McAlvain: The biggest thing I realized is that this is an industry with a tremendous amount of risk. You're really spreading your risk pretty thin on these jobs. You could go out and take on a million dollar job—or a $10 million dollar job—but what you're really in control of is the work force. They are your own guys and subcontractors; You're in control of their work, the entitlements, building permits, and work quality.
You don't know if the owners of a business are going to go under, and the construction company is not going to get paid. It's not just looking at a set of drawings and building a project; it's really looking at the big picture and making sure you're covering all of your risk. The goal is that costs and revenue should streamline and cover all the costs per job. If you hit that goal, then you're never dipping into your overhead—which gives you a lot of flexibility to maintain your business. It leaves cash in the bank, and at the end of the day cash is key.
Green: Do you use that philosophy when you choose the types of jobs the company takes?
McAlvain: Absolutely. You've got to look at location, the type of work, the constraints, deadlines, and liquidated damages to see if the job is possible or not. Are you able to go in there, secure that work at a low risk, and be able to make the money you want to? We’re a general contractor, but we do our own concrete and excavation work. We can do the projects from the ground up without any delays, because we’re working with all of our own crews. When we're looking at what jobs work well for us and what jobs don't, it gives us a little flexibility knowing the jobs where we’re going to be able to perform all the work. It's very tough to send a crew of 60 guys out of state. If you can't do that, then that means you're going to hire on a different crew and that just tells you've got risk because you're not controlling them.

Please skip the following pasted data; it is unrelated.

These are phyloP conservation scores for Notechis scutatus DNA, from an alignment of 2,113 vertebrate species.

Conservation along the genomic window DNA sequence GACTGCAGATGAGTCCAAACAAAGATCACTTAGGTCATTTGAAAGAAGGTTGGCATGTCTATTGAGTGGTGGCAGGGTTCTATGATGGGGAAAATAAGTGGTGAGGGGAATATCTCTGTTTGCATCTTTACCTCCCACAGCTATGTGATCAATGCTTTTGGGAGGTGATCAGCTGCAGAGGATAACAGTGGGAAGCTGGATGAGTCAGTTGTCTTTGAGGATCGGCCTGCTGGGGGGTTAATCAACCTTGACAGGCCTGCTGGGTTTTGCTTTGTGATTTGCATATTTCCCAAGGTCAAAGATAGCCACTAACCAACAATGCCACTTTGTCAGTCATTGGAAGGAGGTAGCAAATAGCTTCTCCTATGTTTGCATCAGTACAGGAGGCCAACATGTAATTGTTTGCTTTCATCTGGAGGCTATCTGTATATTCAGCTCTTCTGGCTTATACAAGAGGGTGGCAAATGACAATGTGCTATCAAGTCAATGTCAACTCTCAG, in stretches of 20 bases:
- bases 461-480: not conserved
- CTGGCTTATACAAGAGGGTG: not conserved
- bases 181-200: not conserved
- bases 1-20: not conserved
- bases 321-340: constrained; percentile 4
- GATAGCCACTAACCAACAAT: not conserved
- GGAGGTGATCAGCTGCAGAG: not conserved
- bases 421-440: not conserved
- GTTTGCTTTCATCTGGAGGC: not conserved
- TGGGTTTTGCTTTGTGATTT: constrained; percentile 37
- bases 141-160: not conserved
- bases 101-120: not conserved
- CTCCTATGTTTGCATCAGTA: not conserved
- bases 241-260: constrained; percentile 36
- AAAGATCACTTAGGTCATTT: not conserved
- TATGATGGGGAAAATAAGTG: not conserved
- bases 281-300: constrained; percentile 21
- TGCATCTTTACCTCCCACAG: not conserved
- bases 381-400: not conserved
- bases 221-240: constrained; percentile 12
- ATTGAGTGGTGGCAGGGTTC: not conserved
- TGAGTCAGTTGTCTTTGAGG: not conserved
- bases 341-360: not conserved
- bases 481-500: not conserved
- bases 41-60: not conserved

Green: What is being on-site is like?
McAlvain: Typically, we start fairly early [in the day] to beat the heat. The overall goal is to complete the project, but we have smaller daily objectives. We break the crews down by type: foreman, laborers, and a top superintendent who manages them all.
While the crew is completing their goal, we are watching their work hours. That all goes back to controlling your risk. If you have a job for 2,000 man-hours you can't just say, “All right, here you go guys,” and not tell them how many man-hours they have. A smaller $1 million dollar project with all the trades could have up to 50 guys. On a $20 million dollar job, you can have up to 400 guys.
Green: What has the generational aspect of work-family balance been like for your family?
McAlvain: There's a lot of family owned companies out there. We have the same mindset where the goal is to sustain and grow the business, and be profitable. With that said, we don't really get emotions involved with our work life. When I’m at work I don't call him “dad.” He’s Tory Sr.; he’s my boss and I treat him with respect. When we're not at work, we have a great relationship. We still talk about work, though. I don't treat him any different and he definitely does not treat me any different than anybody else.
Green: How do you see the industry differently than, say, how your grandfather described it when he started the company?